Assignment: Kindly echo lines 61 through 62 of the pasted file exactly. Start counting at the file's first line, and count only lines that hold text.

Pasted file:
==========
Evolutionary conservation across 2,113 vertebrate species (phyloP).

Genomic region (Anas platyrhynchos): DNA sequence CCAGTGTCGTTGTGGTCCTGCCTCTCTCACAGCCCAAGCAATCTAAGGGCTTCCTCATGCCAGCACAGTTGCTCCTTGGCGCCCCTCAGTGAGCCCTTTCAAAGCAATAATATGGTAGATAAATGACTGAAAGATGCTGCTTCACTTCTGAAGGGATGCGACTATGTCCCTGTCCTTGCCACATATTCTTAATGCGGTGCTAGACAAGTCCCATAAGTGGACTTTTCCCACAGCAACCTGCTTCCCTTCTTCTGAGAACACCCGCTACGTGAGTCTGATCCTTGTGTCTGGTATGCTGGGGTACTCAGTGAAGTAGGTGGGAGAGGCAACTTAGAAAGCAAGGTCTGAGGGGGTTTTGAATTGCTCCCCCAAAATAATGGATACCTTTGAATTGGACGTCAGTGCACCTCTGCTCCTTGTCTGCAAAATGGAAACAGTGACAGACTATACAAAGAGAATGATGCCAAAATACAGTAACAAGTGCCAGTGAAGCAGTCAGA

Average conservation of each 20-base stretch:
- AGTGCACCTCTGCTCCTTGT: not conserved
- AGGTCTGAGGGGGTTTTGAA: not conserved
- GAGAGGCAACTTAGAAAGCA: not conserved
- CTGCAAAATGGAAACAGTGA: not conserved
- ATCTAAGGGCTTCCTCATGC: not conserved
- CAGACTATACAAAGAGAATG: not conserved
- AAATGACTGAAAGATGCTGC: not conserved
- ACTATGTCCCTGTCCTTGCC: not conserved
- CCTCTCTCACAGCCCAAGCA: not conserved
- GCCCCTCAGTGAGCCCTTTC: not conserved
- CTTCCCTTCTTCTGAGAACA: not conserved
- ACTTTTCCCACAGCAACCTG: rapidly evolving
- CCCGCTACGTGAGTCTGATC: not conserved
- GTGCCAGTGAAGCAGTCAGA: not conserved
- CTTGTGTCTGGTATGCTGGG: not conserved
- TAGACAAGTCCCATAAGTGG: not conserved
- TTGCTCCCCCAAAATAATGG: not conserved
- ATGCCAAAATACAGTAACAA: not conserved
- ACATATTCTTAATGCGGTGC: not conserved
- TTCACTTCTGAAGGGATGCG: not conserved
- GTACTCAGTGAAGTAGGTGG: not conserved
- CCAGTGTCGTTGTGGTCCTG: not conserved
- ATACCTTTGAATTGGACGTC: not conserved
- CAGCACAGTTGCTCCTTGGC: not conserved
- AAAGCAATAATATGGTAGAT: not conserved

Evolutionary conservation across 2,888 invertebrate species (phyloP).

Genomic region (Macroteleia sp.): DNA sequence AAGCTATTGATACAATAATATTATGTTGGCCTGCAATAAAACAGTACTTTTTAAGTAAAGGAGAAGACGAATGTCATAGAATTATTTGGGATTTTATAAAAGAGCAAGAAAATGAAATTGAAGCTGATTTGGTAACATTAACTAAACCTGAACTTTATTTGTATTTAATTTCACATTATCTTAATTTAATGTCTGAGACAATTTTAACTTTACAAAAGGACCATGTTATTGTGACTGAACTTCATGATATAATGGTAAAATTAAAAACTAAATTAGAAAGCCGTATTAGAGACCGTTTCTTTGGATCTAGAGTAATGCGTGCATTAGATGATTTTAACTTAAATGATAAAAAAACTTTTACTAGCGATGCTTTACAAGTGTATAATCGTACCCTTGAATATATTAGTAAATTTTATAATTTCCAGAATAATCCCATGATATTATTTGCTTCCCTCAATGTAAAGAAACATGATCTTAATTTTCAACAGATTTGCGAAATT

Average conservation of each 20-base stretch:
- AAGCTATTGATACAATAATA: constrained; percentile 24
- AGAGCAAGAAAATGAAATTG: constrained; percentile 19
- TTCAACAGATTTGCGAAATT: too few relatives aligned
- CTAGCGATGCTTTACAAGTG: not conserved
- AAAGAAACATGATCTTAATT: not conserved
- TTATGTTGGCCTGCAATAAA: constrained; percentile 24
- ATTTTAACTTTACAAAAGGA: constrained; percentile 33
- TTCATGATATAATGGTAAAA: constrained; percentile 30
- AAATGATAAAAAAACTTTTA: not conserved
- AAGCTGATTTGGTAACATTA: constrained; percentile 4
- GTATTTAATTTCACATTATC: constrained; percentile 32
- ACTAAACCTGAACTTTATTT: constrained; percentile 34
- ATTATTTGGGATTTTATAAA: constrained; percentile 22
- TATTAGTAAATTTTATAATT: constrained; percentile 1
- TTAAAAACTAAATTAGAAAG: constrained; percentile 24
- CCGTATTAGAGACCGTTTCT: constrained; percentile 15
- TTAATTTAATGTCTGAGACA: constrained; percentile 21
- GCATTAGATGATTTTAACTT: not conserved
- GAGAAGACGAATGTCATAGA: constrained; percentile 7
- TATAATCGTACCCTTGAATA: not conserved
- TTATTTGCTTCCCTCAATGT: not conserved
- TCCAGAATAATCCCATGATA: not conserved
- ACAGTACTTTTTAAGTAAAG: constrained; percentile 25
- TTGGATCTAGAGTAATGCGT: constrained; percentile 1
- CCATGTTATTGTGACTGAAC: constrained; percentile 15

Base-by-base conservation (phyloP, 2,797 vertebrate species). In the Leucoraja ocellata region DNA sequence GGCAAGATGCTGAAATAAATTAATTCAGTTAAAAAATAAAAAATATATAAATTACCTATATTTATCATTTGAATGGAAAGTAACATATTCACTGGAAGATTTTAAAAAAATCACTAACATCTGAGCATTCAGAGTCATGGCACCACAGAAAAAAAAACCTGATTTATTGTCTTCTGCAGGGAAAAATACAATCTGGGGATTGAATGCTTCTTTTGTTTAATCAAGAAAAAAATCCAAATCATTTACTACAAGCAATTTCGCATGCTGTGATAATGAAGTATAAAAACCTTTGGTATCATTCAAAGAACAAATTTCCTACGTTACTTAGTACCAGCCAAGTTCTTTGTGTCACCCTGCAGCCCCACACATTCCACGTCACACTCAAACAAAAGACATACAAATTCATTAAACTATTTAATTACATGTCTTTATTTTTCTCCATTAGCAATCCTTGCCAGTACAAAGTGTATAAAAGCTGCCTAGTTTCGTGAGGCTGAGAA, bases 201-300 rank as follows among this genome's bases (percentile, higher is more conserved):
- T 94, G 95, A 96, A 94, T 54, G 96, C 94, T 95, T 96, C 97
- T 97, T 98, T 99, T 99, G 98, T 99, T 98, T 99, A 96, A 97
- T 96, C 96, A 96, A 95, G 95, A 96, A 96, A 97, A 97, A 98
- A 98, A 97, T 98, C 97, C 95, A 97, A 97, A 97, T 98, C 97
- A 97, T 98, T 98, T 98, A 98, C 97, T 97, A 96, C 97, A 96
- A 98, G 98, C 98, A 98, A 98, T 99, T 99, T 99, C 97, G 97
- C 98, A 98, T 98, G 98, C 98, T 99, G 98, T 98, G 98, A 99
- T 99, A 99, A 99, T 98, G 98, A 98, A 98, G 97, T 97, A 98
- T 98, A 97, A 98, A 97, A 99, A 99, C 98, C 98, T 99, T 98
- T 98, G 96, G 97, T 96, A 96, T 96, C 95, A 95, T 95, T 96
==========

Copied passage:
- A 98, A 97, T 98, C 97, C 95, A 97, A 97, A 97, T 98, C 97
- A 97, T 98, T 98, T 98, A 98, C 97, T 97, A 96, C 97, A 96